“Although DLI has the ability to go after business that pay people under the table and fail to keep pay records, our experience is that they rarely do,” Hollander says. “We have been told by investigators with DLI that when an employer lacks records for an employee, and that employee complains of wage theft, DLI generally chooses to not pursue the case.”
Employers, of course, are required to keep these records — a regulation that the DLI is supposed to enforce, too. But if they don’t, the wage-theft claimant is likely out of luck.
The exceedingly limited aid the city offers victims of wage theft is encumbered by similar issues. Lance Haver, director of consumer affairs for Philadelphia, is the beginning and end of the city’s wage-theft response. (“There is a state agency that is supposed to regulate this, but it often does not,” he notes.) Haver says he can’t help those who work under the table, but often puts in calls to employers if a seemingly legitimate complaint is made. Although he has no enforcement authority, “often just the fact that the city is involved is enough to get them the money they are owed.”
If that fails, Hayer suggests workers contact DLI or hire a lawyer. “I don’t have the resources to do anything other than advocate for the rights of the individual,” Haver says. “I don’t have the ability for a systemic solution.”
There are several private lawyers in the city who take wage-theft cases, but they usually take only very large individual cases or larger groups of workers from a single workplace to maximize the claims.
In the past, unionization was a strong option for workers who wanted to defend against employer abuses. During the 1950s, within the now theft-wracked restaurant industry, 25 percent of America’s waitresses were unionized. Today, just 1.5 percent of food-service workers are organized. There are few remaining unionized independent restaurants in greater Philadelphia: the stadium-adjacent McFadden’s, Hymie’s Deli in Lower Merion and the Pen and Pencil Club, for example. Now, organizers tend to focus their efforts on the industry’s biggest employers, like food-services provider Aramark.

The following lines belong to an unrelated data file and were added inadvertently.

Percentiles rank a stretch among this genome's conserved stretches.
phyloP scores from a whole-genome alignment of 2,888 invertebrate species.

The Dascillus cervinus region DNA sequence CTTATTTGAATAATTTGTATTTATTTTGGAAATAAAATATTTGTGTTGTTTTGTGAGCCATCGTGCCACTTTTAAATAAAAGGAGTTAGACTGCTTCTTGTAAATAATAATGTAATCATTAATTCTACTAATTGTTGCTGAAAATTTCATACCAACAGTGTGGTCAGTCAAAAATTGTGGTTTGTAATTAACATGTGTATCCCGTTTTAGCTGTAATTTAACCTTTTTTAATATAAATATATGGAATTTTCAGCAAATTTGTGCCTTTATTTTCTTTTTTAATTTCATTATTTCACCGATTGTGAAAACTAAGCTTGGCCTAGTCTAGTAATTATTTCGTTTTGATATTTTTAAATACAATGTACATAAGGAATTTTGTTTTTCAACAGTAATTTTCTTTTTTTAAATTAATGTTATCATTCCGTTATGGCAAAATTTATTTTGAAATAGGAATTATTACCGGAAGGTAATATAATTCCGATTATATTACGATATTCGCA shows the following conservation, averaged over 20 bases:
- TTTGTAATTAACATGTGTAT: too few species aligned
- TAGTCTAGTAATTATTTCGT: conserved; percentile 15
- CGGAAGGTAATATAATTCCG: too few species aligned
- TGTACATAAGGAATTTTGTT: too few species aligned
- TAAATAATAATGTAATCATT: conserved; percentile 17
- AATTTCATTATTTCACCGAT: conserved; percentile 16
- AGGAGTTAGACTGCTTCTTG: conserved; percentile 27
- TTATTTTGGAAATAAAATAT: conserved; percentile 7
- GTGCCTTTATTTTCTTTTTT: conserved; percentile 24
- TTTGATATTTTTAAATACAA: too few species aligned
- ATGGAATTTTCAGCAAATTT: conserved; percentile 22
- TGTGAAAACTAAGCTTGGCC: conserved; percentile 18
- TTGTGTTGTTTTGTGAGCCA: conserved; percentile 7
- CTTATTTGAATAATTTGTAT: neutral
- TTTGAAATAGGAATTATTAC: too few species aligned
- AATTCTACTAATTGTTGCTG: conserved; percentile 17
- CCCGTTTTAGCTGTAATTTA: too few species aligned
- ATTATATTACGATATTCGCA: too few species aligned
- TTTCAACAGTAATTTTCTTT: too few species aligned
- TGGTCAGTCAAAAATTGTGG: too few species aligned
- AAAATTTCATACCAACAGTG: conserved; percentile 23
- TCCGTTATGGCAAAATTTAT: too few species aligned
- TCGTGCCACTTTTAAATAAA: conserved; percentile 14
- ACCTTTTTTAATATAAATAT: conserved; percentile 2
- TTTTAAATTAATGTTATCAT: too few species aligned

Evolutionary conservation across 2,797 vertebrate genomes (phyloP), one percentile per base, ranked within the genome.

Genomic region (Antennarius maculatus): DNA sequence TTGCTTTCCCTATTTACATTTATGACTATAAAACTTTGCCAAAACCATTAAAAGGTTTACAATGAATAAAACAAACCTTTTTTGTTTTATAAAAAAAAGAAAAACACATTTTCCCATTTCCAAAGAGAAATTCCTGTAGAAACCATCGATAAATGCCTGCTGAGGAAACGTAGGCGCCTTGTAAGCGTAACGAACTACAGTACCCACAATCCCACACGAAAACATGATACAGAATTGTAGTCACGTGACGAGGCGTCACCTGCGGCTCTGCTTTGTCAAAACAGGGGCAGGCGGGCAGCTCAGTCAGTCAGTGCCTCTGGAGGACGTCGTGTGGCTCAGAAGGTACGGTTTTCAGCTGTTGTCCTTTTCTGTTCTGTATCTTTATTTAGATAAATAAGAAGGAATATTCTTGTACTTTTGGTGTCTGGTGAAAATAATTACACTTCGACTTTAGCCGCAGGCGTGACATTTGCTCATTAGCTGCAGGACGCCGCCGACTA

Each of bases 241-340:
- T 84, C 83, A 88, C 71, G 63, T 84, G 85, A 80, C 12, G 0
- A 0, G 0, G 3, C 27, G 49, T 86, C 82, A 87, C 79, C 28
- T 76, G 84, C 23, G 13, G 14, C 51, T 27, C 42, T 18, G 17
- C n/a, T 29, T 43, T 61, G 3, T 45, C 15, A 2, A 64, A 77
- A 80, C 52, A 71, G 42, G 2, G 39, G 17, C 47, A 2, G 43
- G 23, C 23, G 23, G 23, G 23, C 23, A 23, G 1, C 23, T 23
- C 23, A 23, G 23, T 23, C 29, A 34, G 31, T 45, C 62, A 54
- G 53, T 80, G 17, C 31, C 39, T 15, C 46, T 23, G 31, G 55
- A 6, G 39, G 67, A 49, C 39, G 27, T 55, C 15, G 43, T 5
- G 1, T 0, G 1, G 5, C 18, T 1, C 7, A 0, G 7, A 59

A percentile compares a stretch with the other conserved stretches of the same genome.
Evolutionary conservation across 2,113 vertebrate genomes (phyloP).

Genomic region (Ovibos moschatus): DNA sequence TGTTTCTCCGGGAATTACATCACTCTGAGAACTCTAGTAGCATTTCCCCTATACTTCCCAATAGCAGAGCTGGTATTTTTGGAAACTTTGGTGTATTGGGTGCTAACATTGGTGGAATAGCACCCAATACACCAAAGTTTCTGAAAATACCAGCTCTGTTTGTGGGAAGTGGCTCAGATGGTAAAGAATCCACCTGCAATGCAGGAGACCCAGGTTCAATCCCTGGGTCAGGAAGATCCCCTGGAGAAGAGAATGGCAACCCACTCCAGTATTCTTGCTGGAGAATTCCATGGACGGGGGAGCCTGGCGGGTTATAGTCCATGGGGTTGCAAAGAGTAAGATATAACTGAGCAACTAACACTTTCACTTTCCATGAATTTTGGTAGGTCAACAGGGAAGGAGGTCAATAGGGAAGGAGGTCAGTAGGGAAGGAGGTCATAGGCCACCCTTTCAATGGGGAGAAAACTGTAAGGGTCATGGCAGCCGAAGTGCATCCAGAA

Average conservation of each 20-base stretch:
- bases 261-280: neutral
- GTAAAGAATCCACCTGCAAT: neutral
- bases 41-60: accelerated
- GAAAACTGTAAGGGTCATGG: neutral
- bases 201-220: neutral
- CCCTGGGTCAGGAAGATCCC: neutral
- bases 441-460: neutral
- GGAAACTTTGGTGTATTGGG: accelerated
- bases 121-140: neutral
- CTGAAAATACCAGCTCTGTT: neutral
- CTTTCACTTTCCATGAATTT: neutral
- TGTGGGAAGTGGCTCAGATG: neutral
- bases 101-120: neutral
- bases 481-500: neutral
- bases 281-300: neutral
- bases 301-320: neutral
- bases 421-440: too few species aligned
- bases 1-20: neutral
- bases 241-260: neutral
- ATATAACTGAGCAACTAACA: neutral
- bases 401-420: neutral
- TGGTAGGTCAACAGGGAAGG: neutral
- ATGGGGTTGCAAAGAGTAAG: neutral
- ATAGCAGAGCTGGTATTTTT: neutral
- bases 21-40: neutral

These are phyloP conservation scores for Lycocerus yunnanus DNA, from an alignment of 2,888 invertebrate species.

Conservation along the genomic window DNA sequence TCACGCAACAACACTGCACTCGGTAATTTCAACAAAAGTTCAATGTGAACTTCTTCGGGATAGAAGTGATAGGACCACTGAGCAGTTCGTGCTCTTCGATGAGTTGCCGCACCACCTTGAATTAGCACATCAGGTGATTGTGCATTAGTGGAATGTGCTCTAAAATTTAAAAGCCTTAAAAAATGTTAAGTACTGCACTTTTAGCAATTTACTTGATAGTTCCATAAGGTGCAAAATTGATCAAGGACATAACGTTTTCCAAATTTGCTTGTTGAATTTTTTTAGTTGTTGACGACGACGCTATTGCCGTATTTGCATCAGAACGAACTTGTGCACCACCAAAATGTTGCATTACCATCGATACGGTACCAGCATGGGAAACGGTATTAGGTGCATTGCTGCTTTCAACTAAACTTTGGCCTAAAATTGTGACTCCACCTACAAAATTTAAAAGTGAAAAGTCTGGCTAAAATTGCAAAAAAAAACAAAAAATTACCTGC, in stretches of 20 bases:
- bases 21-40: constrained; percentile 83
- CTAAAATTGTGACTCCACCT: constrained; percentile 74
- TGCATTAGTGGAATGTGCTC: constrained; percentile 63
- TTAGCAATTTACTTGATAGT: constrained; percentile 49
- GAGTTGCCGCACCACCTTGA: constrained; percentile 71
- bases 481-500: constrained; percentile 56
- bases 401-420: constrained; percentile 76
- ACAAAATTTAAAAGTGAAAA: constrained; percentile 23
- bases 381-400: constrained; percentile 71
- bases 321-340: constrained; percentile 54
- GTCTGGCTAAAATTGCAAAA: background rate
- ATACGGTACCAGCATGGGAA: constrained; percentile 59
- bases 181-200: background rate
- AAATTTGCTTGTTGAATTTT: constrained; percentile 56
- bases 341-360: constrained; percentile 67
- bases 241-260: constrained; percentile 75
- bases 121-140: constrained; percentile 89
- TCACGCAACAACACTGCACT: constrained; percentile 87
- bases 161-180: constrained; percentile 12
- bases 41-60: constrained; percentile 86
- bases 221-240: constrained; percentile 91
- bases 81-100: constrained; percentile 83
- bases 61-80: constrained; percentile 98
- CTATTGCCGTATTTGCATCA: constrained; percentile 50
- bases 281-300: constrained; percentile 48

Nontraditional worker organizations provide an alternative to unions, but in Philadelphia there are only two options: the Taxi Workers Alliance of Pennsylvania and the Restaurant Opportunities Center (ROC), which is barely a year old.
Fabricio Rodriguez, lead coordinator of the Philly chapter of ROC, says it now has 300 members, who each pay $5 a month in dues. But ROC is not a union and does not bargain. Instead, it tries to reform the industry, and runs classes in table service and English as a second language. Rodriguez is planning to start a health-care maintenance cooperative within the year, to ensure members access to preventive care.
Last year, ROC worked with Councilman James Kenney to formulate and pass a law banning restaurants from deducting funds from credit-card tips to pay processing fees. But Rodriguez says he knows of no other legislative proposals related to wage theft, though Councilwoman Maria Quiñones-Sánchez “regularly asks us how wages are being stolen.”
Harrisburg’s current political composition makes a successful statewide bill unlikely. But in Philadelphia, the lack of legislative action seems like a gross oversight in a city with a poverty rate of 25 percent and a revenue stream to match.
The fact is, legislative models do exist. In recent years, Seattle and Miami passed anti-wage-theft ordinances, while Madison, the District of Columbia and San Francisco have bulked up enforcement.
The wage-theft law passed in Florida’s Miami-Dade County in 2010 is one of the nation’s most compelling. It allows workers to contact the Department of Small Business Development with wage-theft complaints, and requires employers to answer those complaints with documentation. If the case cannot be settled, it goes to an administrative hearing. If the employer is found guilty, he or she must pay back the original wages and damages worth twice the original amount to the employee and administrative costs to the county.
The Miami-Dade ordinance’s annual budget is a mere $75,000, but the county has already reclaimed more than $1 million for workers, with almost $2 million in additional claims pending. A project with a similar budget in Philadelphia could pay for itself many times over in reclaimed wage-tax revenues. Wage theft is already illegal. Such a law would ensure that it pays for criminally inclined employers to remember that.